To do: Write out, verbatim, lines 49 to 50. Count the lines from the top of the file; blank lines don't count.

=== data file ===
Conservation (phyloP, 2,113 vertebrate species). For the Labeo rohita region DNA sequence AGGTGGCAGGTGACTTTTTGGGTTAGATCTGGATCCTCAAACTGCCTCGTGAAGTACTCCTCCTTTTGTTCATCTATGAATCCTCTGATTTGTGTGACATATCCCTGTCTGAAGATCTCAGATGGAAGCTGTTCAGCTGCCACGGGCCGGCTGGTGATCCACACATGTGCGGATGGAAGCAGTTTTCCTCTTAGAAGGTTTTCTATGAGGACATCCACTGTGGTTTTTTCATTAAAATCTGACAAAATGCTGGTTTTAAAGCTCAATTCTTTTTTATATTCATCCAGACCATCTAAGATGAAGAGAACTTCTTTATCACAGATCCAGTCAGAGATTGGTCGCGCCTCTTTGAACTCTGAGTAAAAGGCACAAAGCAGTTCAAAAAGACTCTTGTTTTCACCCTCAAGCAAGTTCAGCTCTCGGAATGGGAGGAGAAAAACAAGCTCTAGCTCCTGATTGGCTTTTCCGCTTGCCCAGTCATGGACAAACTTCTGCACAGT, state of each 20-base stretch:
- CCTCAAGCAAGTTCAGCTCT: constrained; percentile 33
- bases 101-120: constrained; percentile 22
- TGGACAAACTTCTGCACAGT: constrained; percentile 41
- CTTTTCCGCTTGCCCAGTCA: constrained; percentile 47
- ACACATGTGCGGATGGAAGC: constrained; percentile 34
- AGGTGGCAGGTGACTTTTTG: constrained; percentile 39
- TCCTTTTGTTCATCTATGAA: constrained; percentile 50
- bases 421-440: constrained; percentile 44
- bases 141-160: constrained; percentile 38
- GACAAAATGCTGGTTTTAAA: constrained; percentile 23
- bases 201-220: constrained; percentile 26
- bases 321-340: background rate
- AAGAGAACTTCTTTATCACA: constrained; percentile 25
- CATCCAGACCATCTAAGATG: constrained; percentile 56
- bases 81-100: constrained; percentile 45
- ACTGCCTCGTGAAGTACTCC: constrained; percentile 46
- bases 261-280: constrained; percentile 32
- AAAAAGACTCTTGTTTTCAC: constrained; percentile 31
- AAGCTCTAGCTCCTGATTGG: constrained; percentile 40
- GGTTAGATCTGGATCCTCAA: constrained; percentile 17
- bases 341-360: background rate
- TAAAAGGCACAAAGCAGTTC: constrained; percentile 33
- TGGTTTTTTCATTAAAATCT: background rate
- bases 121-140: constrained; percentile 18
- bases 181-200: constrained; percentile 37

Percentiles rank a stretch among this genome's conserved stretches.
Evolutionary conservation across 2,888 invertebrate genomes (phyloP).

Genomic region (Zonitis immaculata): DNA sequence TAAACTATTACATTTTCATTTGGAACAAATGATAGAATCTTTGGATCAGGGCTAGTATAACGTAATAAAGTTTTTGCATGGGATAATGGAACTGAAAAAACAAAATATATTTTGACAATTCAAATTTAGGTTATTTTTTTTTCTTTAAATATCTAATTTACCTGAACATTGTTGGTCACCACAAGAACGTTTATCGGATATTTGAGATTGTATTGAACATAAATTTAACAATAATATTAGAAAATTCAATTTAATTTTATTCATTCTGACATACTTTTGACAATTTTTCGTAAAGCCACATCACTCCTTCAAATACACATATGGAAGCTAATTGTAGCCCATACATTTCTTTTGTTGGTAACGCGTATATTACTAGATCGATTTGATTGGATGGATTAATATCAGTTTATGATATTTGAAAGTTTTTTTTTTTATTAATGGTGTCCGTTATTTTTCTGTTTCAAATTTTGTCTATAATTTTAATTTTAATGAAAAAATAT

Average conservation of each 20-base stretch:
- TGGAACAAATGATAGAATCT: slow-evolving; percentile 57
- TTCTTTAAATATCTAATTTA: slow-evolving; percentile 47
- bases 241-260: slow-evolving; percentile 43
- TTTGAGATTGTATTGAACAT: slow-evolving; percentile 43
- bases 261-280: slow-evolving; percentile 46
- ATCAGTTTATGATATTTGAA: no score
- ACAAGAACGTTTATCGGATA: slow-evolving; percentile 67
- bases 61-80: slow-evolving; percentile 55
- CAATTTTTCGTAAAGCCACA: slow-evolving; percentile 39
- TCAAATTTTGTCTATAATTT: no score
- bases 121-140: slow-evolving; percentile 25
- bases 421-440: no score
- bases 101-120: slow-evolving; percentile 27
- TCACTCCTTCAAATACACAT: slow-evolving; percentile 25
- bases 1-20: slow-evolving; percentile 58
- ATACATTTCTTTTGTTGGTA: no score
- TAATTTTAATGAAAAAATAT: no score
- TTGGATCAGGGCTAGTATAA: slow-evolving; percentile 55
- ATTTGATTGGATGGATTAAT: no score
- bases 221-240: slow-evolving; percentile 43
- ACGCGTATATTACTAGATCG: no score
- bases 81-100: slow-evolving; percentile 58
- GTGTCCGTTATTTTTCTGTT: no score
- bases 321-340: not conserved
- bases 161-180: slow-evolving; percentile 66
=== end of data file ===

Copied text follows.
- ATTTGATTGGATGGATTAAT: no score
- bases 221-240: slow-evolving; percentile 43